There's more than one way to grill a chicken.
Cooking chicken satay at a July 4th cookout is, I admit, a little odd. It's especially so if you consider that my wife and I subjected our parents and grandparents to the ordeal. While everyone else around the country casually flipped hamburgers and hot dogs, I rounded up everyone available to help me skewer tiny pieces of highly marinated chicken onto wooden skewers. That marinade also happened to have loads of turmeric in it, which dutifully dyed all of our hands yellow. And that's not the half of it.
Though a tad nontraditional, I figured this meat-on-a-stick meal would make a nearly perfect mobile eating device, allowing people to walk around, snack a bite, and have free hand for beer or firecrackers. Everything was going just fine until we placed the chicken satay on the grill. Quickly, and without much warning, the wooden skewers began to catch fire and burn. I attempted to blow the dozen little fires out, but they just reignited with renewed vigor. Within a minute the skewers were gone, leaving just the chicken behind. So...I guess I really should have soaked the skewers for the full thirty minutes...
Check out these burnt ends, along with the usual July 4th sides of baked beans and macaroni and cheese:
All this for a chicken satay, which I don't think I've ever given much thought to. The only version of the dish I've ever eaten has been bland and tough. Its only saving grace was the side of peanut sauce that usually accompanied it. The creamy sauce coated the chicken, and managed to add a decent amount of the missing flavor.
But it was my wife's birthday, and she wanted something different than the usual cookout fodder. She wanted chicken satay. First I had to figure out how to make it, and then I had to make sure that the whole family would enjoy it, too.
Like I often do, I checked Saveur first. There I gazed upon a delicious looking marinade made from coriander, fennel, lemongrass, garlic, turmeric, and ginger. I was sold when they mentioned that this satay was so good that it didn't even need a dipping sauce. Talk about gumption. I checked dozens of other recipes, but I kept coming back to the Saveur recipe (which they have oddly taken down since I made this recipe). And though many things went wrong, the end result was certainly the best satay I've ever had and perhaps the best grilled chicken.
Obviously, the flaming skewers were my fault. They were supposed to soak for at least 30 minutes, but I pulled them out after 15 minutes because people were getting hungry. Never again. I was also intrigued by the use of chicken thighs instead of chicken breasts. The latter tend to dry out on the grill without some sort of protection. In fact, there isn't much in life I dislike more than boneless, skinless chicken breasts cooked quickly over a grill. The thighs, on the other hand, I figured could withstand the barrage of the grill with some flavor left.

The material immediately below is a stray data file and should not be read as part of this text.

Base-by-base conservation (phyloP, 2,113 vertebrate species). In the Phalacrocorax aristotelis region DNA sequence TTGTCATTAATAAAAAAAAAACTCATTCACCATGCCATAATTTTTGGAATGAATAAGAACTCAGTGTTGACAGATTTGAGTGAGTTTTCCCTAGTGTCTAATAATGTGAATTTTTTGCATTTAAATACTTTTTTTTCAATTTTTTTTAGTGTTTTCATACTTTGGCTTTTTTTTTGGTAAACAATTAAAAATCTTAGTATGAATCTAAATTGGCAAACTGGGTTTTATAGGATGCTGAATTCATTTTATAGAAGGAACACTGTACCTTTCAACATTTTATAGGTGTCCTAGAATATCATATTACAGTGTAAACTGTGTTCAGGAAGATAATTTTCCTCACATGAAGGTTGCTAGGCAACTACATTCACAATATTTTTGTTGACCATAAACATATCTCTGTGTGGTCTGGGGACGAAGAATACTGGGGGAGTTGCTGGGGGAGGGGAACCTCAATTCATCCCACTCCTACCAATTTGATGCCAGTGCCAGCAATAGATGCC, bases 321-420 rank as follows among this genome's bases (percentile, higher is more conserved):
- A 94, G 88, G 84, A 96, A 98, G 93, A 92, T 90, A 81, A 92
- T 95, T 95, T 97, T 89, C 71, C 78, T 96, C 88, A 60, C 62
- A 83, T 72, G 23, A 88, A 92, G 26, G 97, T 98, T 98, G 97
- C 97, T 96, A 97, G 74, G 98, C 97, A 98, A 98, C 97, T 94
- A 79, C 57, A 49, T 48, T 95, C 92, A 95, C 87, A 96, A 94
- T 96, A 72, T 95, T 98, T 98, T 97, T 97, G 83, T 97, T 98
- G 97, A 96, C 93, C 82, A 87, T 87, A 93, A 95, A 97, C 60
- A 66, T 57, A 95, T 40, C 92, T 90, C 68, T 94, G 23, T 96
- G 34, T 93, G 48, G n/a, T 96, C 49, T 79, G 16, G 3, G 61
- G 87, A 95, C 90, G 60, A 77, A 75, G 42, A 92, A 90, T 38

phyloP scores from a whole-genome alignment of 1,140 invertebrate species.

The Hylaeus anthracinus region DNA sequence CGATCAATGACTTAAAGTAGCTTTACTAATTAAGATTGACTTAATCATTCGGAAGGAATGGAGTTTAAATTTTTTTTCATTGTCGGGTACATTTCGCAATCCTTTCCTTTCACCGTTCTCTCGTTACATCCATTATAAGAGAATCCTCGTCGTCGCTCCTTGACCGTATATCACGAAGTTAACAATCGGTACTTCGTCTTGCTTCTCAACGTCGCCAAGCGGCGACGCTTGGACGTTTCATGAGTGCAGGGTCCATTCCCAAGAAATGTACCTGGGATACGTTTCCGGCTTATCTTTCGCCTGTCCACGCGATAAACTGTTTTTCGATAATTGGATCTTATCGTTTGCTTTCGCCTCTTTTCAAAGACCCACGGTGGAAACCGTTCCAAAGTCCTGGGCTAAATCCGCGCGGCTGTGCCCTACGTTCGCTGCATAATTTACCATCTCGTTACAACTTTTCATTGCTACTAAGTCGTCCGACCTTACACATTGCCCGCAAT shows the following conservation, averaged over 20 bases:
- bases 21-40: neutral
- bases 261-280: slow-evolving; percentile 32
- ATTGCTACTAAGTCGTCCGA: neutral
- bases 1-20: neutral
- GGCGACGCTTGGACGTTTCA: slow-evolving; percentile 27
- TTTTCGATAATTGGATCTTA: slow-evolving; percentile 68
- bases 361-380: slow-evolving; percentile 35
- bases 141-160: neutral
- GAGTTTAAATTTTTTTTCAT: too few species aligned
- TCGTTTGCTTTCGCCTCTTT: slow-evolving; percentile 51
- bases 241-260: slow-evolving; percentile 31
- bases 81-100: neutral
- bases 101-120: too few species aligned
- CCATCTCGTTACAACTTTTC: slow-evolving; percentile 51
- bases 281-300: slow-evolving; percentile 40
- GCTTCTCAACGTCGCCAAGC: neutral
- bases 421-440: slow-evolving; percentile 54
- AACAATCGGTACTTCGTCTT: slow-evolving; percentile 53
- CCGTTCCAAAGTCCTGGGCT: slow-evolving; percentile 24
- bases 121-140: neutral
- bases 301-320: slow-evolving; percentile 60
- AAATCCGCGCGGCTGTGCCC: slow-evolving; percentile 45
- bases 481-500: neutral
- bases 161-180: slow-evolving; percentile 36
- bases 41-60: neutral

I couldn't have been more right. I cooked both breast and thigh meat, and the thigh meat remained remarkable juicy and tender while the breast meat was a tad drier. The thigh meat also seemed to carry the flavors of the marinade better.
And what a marinade that was. It had a complex flavor thanks to the multitude of spices, and yet it wasn't the least bit spicy. I loved the haunting aroma, and delicately layered spice. It was exceptional grilled chicken. But what surprised me most is that everyone else agreed. My wife sure loved it, but so did her Grandma.
2 tablespoons coriander seeds
2 tablespoons fennel seeds
12 tablespoons peanut oil
8 tablespoons dark brown sugar
2 tablespoons ground turmeric
1 tablespoon kosher salt
10 shallots, peeled and chopped
6 cloves garlic
4 stalks fresh lemongrass, tough outer leaves removed and roughly chopped
4" ginger, peeled and thinly sliced
2 chickens or 6 pounds of boneless, skinless chicken thighs
Dump the corinader and fennel seeds into a food processor and grind them to a powder.
Add 4 tablespoons of the oil, 4 tablespoons of water, and all of the sugar, turmeric, salt, shallots, garlic, lemongrass, ginger. Process until smooth. Pour the marinade into a bowl.
Now it's time for the meat. I'd recommend buying all boneless, skinless chicken thighs. They cook better and are easier to chop up. But I did it the hard way, taking two whole chickens and removing the breasts, legs, and thighs. Then I pulled off the skin and carefully removed the meat from the bones. The technique that worked for me was to lightly scrape the meat away from the bone using quick cutting motions. This took me a long time.
Once the meat is skinless and off the bone, chop into 1" by 1/4" pieces. Toss them in the bowl with the marinade, and let them hang out in the fridge for 2 hours.
Soak skewers in water for at least 30 minutes so they don't burn like mine did.
All that's left is to skewer the chicken. Take a piece of chicken and weave the skewer through about every half inch.
Each skewer can fit about three to four pieces of chicken. If you are using both breast and thigh meat, it's best to keep a skewer with only one kind of cut. I found that the breast and thigh hunks were done cooking at different times. Meanwhile, fire up the grill.
Grill the skewers for about 5 to 7 minutes on each side.
As you can tell, all my skewers were destroyed. I had planned on flipping them only using the skewers, but I had to find a pair of tongs to help me out.
If you plan ahead and soak the skewers, enjoy picking them up the handle. Otherwise, remove the chicken and enjoy with a fork. Either way is delicious.Food, Main Course, Grilling, 4th of July, Asian, Chicken, Chicken, Chicken, Cooking, Cuisine, Filipino cuisine, Food and drink, Grill, Grilling, Indonesian, Indonesian cuisine, Malaysian cuisine, Marinade, Meat, oil, Peanut sauce, Satay, Singaporean cuisine, Skewer, Skewers